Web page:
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The Bowyers' Charitable Trust


Guided by a small committee and overseen by the Master and Trustees, the Bowyers' Charitable Trust selects for donation, visits and maintains links with a wide range of worthy causes where it hopes that it can make a positive impact.

The Trust receives financial contributions from Company members to which is added income from our Charity Capital Fund and a proportion of the Company's operating surplus, allowing the Bowyers to make a range of worthwhile donations every year. The total figure for donations given by the Charity has grown from £12,786 in 2010 to £29,575, ten years later, in 2019. The Bowyers are, in a small way, helping to make a real difference and we ensure all of our members' donations are committed, every year, to this aim.

2020 was a challenging year for so many and our support, over the last year, has helped charities who have lost normal fundraising revenue to continue to provide their much-needed services. This year has seen the Trust's giving rise to £36,750 and make one-off grants to COVID-focussed appeals and charities including the Cavell Nurses Trust and the Livery Kitchen Initiative (LKI). At the end of the LKI's first phase (on 31st July), £110,000 of the funds raised by 32 Livery companies, other organisations and individuals had been spent on delivering over 34,000 meals to NHS staff working in high-risk COVID environments at Barts, Royal London and Newham University hospitals. The Trust has also made one-off grants to support laptop provision for disadvantaged school pupils.

To achieve all of this requires a judicious and targeted approach to ensuring that donations are diligently awarded. Our current focus areas are:

The Bowyers' Charitable Trust is a separate entity to the Company. It is registered with The Charity Commission for England and Wales. Registered Charity Number: 270702.

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How the Trust Works

Applications for support are normally received by the Clerk, Chairman of the Charity Committee or a Charity Committee member. They are then considered by the Charity Committee which meets four times a year. New bids are considered against continuing disbursements which are made every year and against available funds. The Committee reviews the objectives of the applicant, the charity accounts and the likely purpose of the requested donation. If possible, the Committee likes to send a couple of members to make a visit before making a final decision. Successful applicants are informed by the Clerk, Chairman or a Committee member. Requests for grants from the Charitable Fund are welcome from any source in line with the objectives of the Charitable Fund.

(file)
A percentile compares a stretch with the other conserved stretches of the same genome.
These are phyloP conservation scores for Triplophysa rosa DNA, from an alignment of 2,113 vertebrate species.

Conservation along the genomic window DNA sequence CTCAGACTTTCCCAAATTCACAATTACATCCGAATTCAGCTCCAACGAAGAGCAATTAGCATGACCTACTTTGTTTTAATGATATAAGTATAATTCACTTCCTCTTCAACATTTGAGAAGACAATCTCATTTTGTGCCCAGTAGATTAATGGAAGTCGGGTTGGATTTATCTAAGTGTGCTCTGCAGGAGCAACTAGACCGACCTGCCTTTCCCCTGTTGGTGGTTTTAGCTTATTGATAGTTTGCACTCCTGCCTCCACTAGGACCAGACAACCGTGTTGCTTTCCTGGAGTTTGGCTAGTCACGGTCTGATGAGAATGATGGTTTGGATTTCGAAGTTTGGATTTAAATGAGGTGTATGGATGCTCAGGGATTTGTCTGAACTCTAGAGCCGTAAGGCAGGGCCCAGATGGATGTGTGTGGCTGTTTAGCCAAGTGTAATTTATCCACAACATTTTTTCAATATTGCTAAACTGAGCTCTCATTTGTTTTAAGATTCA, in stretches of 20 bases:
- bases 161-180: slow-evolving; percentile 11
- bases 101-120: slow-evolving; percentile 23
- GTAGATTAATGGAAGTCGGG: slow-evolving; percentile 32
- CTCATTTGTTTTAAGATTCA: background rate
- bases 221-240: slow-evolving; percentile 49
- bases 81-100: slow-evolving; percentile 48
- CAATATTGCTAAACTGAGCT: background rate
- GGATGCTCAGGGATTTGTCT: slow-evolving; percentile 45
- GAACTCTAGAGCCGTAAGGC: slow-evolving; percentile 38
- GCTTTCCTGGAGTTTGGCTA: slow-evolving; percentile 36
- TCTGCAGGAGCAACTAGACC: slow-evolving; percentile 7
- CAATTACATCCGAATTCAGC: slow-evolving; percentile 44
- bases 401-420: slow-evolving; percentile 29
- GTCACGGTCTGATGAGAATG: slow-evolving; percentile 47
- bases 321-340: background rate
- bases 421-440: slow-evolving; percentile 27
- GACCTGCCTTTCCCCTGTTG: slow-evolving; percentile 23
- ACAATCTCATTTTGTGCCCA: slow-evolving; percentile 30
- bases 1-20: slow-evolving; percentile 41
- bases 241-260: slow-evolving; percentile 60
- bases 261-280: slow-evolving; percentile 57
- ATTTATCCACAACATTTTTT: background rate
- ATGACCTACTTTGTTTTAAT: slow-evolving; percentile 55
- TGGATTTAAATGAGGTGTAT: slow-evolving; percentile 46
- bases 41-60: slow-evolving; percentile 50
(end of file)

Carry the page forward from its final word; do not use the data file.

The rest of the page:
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History of the Trust

The Company is proud of its lengthy charitable tradition which dates back to the seventeenth century – and before that in medieval times when support was given to families of members of the trade who had become impoverished.

On his death in 1629, James Wood, a Past Master, became the Company's most significant benefactor and the legacies in his will set us on a charitable path. His bequest to the Company of his Manor at Isley Walton in Leicestershire was the original source of the Company's charitable funds.

1879 saw the Company begin to disburse funds to hospitals in London, with an inaugural donation to the London and Charing Cross Hospital. The Company's support for the Lord Mayor's appeals started in 1877 when funds were given to alleviate a famine in India, followed by donations to support the London Agricultural Exhibition and the fund for the relief of distress in the West Indian Islands caused by a hurricane.

In 1906, the Company made a donation to the Treloar Fund for Christmas Hampers for disabled children. Sir William Treloar became Lord Mayor of London in 1906. The Company continues this connection with regular donations to Treloar's school and college in Hampshire. During the First World War, the Company made donations to a wide range of war-related charities. Beneficiaries included: the Blinded Soldiers and Sailors Fund; the Indian Soldiers Fund; the Waterloo Station Buffet for Soldiers; and many more. The Company continues thissupport today through its current military affiliations and support to those involved inarmed conflict.

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The Trust in Action Today

Over 40% of the Bowyers' charitable giving goes to supporting education and training. An MA Scholarship is funded at the History Department of King's College London and from 2018 a further MA scholarship is funded in the History of Warfare. Funding support is given to KCL's 'Widening Participation' programme of outreach to schools, which helps greater numbers of deserving students from underrepresented groups apply for university places. Prizes are funded, and a hardship fund supported, at the Central Foundation Girls' School in the East End of London; two governors of the school also come from the Company, one of whom is Vice Chair of Governors. The Charity also supports the Treloar's Trust, a school for severely disabled children.

The 2020 Pan Livery Philanthropic Giving Survey estimated that the Livery Movement is in the top five grant makers in the UK. In addition, Liverymen and Freemen have also volunteered around 130,000 hours of their time to charitable causes. We should be proud of the generosity of our members toward the Bowyers' Charitable Trust alongside their voluntary support to many worthy causes. Set out in this brochure are some of the regular causes to which the Trust provides financial and voluntary support.

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Central Foundation Girls' School

Students at CFGS.